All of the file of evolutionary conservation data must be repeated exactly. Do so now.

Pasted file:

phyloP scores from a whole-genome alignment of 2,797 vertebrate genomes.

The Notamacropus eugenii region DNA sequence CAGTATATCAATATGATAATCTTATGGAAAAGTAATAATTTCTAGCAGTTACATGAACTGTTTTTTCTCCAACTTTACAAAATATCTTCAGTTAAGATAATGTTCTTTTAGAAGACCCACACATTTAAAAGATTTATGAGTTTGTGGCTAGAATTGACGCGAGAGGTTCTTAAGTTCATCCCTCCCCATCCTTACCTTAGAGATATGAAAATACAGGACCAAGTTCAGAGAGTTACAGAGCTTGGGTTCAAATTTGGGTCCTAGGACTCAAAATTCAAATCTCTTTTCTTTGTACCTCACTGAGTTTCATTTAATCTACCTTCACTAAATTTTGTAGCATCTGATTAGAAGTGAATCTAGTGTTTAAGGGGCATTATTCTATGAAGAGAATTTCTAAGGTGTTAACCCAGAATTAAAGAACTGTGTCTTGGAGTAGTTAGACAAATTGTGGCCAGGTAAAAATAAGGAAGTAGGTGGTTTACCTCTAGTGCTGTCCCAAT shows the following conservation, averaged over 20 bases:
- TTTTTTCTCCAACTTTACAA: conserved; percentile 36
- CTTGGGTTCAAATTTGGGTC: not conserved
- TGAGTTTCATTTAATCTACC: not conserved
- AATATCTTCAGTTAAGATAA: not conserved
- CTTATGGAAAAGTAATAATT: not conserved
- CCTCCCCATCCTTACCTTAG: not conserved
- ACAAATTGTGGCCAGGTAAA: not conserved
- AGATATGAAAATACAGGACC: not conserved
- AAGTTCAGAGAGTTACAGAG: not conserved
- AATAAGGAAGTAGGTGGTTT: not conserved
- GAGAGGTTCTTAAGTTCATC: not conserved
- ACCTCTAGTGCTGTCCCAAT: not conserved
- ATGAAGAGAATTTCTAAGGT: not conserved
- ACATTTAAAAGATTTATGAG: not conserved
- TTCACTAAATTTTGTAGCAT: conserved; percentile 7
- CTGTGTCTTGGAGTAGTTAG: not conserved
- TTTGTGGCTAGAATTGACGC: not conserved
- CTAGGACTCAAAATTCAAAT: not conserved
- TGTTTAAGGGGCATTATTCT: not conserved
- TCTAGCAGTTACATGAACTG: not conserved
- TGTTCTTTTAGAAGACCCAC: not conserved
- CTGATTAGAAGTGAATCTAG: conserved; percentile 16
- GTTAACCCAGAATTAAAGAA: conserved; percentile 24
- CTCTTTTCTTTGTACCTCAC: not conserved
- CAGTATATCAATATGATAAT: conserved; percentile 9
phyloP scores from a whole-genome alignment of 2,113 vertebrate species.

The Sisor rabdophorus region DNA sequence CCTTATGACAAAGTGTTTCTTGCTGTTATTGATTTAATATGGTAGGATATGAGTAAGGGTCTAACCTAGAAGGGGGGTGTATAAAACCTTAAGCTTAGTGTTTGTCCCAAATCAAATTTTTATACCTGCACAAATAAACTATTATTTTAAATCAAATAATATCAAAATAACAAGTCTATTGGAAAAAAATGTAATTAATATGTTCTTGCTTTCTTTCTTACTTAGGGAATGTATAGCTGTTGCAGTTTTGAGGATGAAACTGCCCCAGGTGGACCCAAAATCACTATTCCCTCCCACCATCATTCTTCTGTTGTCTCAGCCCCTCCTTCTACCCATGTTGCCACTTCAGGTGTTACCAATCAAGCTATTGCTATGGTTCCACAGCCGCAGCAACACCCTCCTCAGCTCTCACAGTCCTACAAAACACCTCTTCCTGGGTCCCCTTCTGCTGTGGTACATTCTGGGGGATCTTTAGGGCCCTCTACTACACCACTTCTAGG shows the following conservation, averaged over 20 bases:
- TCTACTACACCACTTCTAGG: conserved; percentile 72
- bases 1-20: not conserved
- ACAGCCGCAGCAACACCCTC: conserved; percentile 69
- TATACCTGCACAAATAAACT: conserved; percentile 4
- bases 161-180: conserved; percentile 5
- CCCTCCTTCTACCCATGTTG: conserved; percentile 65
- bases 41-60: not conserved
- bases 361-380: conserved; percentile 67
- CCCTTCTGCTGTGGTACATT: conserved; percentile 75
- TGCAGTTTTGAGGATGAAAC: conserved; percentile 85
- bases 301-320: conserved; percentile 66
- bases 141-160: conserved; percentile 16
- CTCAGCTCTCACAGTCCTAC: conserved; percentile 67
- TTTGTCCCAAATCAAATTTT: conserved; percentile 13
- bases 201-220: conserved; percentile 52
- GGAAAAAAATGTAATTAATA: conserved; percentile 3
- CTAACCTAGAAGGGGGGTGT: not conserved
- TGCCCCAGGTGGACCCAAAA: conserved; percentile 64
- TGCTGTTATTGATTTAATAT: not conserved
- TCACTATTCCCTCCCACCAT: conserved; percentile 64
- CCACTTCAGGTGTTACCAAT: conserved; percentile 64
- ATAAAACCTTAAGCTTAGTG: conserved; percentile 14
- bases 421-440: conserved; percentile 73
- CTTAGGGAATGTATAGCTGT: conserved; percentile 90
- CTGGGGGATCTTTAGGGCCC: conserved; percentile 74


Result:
phyloP scores from a whole-genome alignment of 2,797 vertebrate genomes.

The Notamacropus eugenii region DNA sequence CAGTATATCAATATGATAATCTTATGGAAAAGTAATAATTTCTAGCAGTTACATGAACTGTTTTTTCTCCAACTTTACAAAATATCTTCAGTTAAGATAATGTTCTTTTAGAAGACCCACACATTTAAAAGATTTATGAGTTTGTGGCTAGAATTGACGCGAGAGGTTCTTAAGTTCATCCCTCCCCATCCTTACCTTAGAGATATGAAAATACAGGACCAAGTTCAGAGAGTTACAGAGCTTGGGTTCAAATTTGGGTCCTAGGACTCAAAATTCAAATCTCTTTTCTTTGTACCTCACTGAGTTTCATTTAATCTACCTTCACTAAATTTTGTAGCATCTGATTAGAAGTGAATCTAGTGTTTAAGGGGCATTATTCTATGAAGAGAATTTCTAAGGTGTTAACCCAGAATTAAAGAACTGTGTCTTGGAGTAGTTAGACAAATTGTGGCCAGGTAAAAATAAGGAAGTAGGTGGTTTACCTCTAGTGCTGTCCCAAT shows the following conservation, averaged over 20 bases:
- TTTTTTCTCCAACTTTACAA: conserved; percentile 36
- CTTGGGTTCAAATTTGGGTC: not conserved
- TGAGTTTCATTTAATCTACC: not conserved
- AATATCTTCAGTTAAGATAA: not conserved
- CTTATGGAAAAGTAATAATT: not conserved
- CCTCCCCATCCTTACCTTAG: not conserved
- ACAAATTGTGGCCAGGTAAA: not conserved
- AGATATGAAAATACAGGACC: not conserved
- AAGTTCAGAGAGTTACAGAG: not conserved
- AATAAGGAAGTAGGTGGTTT: not conserved
- GAGAGGTTCTTAAGTTCATC: not conserved
- ACCTCTAGTGCTGTCCCAAT: not conserved
- ATGAAGAGAATTTCTAAGGT: not conserved
- ACATTTAAAAGATTTATGAG: not conserved
- TTCACTAAATTTTGTAGCAT: conserved; percentile 7
- CTGTGTCTTGGAGTAGTTAG: not conserved
- TTTGTGGCTAGAATTGACGC: not conserved
- CTAGGACTCAAAATTCAAAT: not conserved
- TGTTTAAGGGGCATTATTCT: not conserved
- TCTAGCAGTTACATGAACTG: not conserved
- TGTTCTTTTAGAAGACCCAC: not conserved
- CTGATTAGAAGTGAATCTAG: conserved; percentile 16
- GTTAACCCAGAATTAAAGAA: conserved; percentile 24
- CTCTTTTCTTTGTACCTCAC: not conserved
- CAGTATATCAATATGATAAT: conserved; percentile 9
phyloP scores from a whole-genome alignment of 2,113 vertebrate species.

The Sisor rabdophorus region DNA sequence CCTTATGACAAAGTGTTTCTTGCTGTTATTGATTTAATATGGTAGGATATGAGTAAGGGTCTAACCTAGAAGGGGGGTGTATAAAACCTTAAGCTTAGTGTTTGTCCCAAATCAAATTTTTATACCTGCACAAATAAACTATTATTTTAAATCAAATAATATCAAAATAACAAGTCTATTGGAAAAAAATGTAATTAATATGTTCTTGCTTTCTTTCTTACTTAGGGAATGTATAGCTGTTGCAGTTTTGAGGATGAAACTGCCCCAGGTGGACCCAAAATCACTATTCCCTCCCACCATCATTCTTCTGTTGTCTCAGCCCCTCCTTCTACCCATGTTGCCACTTCAGGTGTTACCAATCAAGCTATTGCTATGGTTCCACAGCCGCAGCAACACCCTCCTCAGCTCTCACAGTCCTACAAAACACCTCTTCCTGGGTCCCCTTCTGCTGTGGTACATTCTGGGGGATCTTTAGGGCCCTCTACTACACCACTTCTAGG shows the following conservation, averaged over 20 bases:
- TCTACTACACCACTTCTAGG: conserved; percentile 72
- bases 1-20: not conserved
- ACAGCCGCAGCAACACCCTC: conserved; percentile 69
- TATACCTGCACAAATAAACT: conserved; percentile 4
- bases 161-180: conserved; percentile 5
- CCCTCCTTCTACCCATGTTG: conserved; percentile 65
- bases 41-60: not conserved
- bases 361-380: conserved; percentile 67
- CCCTTCTGCTGTGGTACATT: conserved; percentile 75
- TGCAGTTTTGAGGATGAAAC: conserved; percentile 85
- bases 301-320: conserved; percentile 66
- bases 141-160: conserved; percentile 16
- CTCAGCTCTCACAGTCCTAC: conserved; percentile 67
- TTTGTCCCAAATCAAATTTT: conserved; percentile 13
- bases 201-220: conserved; percentile 52
- GGAAAAAAATGTAATTAATA: conserved; percentile 3
- CTAACCTAGAAGGGGGGTGT: not conserved
- TGCCCCAGGTGGACCCAAAA: conserved; percentile 64
- TGCTGTTATTGATTTAATAT: not conserved
- TCACTATTCCCTCCCACCAT: conserved; percentile 64
- CCACTTCAGGTGTTACCAAT: conserved; percentile 64
- ATAAAACCTTAAGCTTAGTG: conserved; percentile 14
- bases 421-440: conserved; percentile 73
- CTTAGGGAATGTATAGCTGT: conserved; percentile 90
- CTGGGGGATCTTTAGGGCCC: conserved; percentile 74